The π bonding system arises from the interaction of one of the occupied oxygen sp orbitals with the unoccupied 2px orbital of the nitrogen. Notice that this, again, is a coordinate covalent sharing, except that in this instance it is the oxygen atom that donates both electrons.
Pi bonds can form in this way between the nitrogen atom and any of the three oxygens; there are thus three equivalent π bonds possible, but since nitrogen can only form one complete π bond at a time, the π bonding is divided up three ways, so that each N–O bond has a bond order of 4/3.
We have seen that the π bonding orbital is distinctly different in shape and symmetry from the σ bond. There is another important feature of the π bond that is of far-reaching consequence, particularly in organic and coordination chemistry.
Consider, for example, an extended hydrocarbon molecule in which alternate pairs of carbon atoms are connected by double and single bonds. Each non-terminal carbon atom forms two σ bonds to two other carbons and to a hydrogen (not shown.) This molecule can be viewed as a series of ethylene units joined together end-to-end. Each carbon, being sp hybridized, still has a half-filled atomic p orbital. Since these p orbitals on adjacent carbons are all parallel, we can expect them to interact with each other to form π bonds between alternate pairs of carbon atoms as shown below.
But since each carbon atom possesses a half-filled p orbital, there is nothing unique about the π bond arrangement; an equally likely arrangement might be one in which the πbonding orbitals are shifted to neighboring pairs of carbons (middle illustration above).
You will recall that when there are two equivalent choices for the arrangements single and double bonds in a molecule, we generally consider the structure to be a resonance hybrid. In keeping with this idea, we would expect the electron density in a π system of this kind to be extended or shared out evenly along the entire molecular framework, as shown in the bottom figure.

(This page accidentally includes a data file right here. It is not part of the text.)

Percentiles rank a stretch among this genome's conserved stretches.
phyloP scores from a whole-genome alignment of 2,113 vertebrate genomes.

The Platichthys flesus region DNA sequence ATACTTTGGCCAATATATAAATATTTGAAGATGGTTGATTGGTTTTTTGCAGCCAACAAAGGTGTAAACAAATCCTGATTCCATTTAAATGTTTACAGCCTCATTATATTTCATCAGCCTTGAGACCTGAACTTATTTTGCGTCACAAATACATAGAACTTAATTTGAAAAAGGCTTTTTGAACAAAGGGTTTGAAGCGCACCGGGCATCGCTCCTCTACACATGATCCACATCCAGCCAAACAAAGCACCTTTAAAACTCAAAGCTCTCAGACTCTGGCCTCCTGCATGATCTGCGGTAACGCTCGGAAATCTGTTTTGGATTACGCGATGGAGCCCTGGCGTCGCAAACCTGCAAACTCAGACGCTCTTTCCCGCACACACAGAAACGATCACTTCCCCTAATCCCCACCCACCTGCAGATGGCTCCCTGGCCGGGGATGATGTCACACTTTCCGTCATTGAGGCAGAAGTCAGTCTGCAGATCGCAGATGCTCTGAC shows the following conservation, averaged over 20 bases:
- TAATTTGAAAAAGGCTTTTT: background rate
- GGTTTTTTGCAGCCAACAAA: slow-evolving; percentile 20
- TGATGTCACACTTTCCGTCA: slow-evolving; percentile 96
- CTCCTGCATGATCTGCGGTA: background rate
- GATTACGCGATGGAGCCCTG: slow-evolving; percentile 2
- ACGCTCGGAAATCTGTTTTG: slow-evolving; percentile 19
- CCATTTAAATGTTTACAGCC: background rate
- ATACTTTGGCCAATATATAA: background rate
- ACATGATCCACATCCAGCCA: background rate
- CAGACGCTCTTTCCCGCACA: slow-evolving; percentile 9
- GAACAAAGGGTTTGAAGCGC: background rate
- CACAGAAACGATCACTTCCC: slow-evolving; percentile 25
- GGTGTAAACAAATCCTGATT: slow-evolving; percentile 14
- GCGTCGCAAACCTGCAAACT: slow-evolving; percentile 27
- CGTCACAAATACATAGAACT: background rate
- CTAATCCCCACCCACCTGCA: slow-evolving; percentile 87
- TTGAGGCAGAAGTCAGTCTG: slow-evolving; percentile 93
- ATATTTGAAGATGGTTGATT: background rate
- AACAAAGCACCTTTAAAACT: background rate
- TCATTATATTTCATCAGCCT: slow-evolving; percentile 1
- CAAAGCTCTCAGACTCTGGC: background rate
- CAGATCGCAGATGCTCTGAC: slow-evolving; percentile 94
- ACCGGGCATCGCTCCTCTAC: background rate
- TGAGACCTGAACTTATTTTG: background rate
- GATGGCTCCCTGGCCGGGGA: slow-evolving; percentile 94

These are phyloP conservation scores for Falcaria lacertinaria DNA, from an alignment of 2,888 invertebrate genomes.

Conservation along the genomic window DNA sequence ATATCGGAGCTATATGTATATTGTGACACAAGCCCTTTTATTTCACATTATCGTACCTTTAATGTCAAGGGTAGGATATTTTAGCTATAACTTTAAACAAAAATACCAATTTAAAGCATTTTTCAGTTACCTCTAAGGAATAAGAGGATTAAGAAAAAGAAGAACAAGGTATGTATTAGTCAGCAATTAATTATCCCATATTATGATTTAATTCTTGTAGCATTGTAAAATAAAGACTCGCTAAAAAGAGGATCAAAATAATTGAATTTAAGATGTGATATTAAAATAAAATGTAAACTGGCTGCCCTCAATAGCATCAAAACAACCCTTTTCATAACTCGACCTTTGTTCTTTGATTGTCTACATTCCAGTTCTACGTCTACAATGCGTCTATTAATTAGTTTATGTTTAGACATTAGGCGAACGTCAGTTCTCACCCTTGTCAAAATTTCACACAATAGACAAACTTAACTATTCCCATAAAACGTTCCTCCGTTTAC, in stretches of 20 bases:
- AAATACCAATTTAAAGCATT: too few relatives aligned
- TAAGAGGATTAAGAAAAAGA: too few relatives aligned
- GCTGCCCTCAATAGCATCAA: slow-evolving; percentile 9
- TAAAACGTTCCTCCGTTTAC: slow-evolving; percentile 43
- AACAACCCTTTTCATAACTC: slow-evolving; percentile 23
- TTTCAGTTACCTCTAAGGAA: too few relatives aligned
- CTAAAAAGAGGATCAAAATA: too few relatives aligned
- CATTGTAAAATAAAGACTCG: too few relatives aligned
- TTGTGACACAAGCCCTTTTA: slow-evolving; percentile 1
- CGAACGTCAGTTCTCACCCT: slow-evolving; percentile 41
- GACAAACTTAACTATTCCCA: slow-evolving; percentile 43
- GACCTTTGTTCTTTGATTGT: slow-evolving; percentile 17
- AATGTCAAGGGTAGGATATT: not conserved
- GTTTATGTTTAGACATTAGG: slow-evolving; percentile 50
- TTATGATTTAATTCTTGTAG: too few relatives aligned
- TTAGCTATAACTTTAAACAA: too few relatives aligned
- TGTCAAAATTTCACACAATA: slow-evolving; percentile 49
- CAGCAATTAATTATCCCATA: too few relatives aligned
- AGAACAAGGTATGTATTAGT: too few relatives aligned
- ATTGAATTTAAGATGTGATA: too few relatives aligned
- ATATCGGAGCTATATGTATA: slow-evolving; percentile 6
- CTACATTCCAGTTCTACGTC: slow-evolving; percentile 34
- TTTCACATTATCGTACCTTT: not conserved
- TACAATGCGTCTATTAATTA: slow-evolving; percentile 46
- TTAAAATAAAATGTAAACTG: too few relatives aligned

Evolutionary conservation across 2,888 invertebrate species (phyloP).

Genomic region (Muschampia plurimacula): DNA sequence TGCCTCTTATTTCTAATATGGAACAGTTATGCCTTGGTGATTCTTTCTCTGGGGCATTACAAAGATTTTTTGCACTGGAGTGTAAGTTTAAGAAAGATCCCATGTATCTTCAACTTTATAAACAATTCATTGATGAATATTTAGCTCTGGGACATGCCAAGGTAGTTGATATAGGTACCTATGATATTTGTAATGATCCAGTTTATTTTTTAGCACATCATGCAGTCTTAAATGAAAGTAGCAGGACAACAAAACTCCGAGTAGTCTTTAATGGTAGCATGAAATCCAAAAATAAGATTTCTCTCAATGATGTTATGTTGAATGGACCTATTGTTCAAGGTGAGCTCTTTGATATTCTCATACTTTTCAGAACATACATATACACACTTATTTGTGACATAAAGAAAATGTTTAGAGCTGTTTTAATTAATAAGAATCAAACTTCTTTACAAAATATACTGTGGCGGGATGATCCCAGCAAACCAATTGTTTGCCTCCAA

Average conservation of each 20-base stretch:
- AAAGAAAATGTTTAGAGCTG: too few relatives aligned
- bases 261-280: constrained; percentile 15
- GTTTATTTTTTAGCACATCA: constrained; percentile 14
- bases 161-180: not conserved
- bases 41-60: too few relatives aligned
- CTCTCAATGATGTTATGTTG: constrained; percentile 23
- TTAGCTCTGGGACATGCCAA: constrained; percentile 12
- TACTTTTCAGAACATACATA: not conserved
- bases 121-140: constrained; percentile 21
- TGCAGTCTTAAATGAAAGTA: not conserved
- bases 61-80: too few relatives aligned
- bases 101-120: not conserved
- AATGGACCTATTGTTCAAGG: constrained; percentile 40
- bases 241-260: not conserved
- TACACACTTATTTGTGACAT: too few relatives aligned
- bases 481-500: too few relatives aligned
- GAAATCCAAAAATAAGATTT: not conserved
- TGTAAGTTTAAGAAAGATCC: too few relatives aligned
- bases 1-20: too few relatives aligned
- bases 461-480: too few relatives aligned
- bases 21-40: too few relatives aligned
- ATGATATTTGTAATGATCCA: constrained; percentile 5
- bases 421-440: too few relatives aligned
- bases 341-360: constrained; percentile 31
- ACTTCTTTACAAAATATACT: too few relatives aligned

A system of alternating single and double bonds, as we have here, is called a conjugated system. Chemists say that the π bonds in a conjugated system are delocalized; they are, in effect, smeared out over the entire length of the conjugated part of the molecule. Each pair of adjacent carbon atoms is joined by a σ bond and "half" of a π bond, resulting in an a C-C bond order of 1.5.
An even higher degree of conjugation exists in compounds containing extended (C=C)n chains. These compounds, known as cumulenes, exhibit interesting electrical properties, and whose derivatives can act as "organic wires".
The classic example of π bond delocalization is found in the cyclic molecule benzene (C6H6) which consists of six carbon atoms bound together in a hexagonal ring. Each carbon has a single hydrogen atom attached to it.
The lines in this figure represent the σ bonds in benzene. The basic ring structure is composed of σ bonds formed from overlap of sp2 hybrid orbitals on adjacent carbon atoms. The unhybridized carbon pz orbitals project above and below the plane of the ring. They are shown here as they might appear if they did not interact with one another.
But what happens, of course, is that the lobes of these atomic orbitals meld together to form circular rings of electron density above and below the plane of the molecule. The two of these together constitute the "second half" of the carbon-carbon double bonds in benzene.
This computer-generated plot of electron density in the benzene molecule is derived from a more rigorous theory that does not involve hybrid orbitals; the highest electron density (blue) appears around the periphery of the ring, while the lowest (red) is in the "doughnut hole" in the center.
In atoms that are below those in the first complete row of the periodic table, the simple octet rule begins to break down. For example, we have seen that PCl3 does conform to the octet rule but PCl5 does not. We can describe the bonding in PCl3 very much as we do NH3: four sp3-hybridized orbitals, three of which are shared with electrons from other atoms and the fourth containing a nonbonding pair.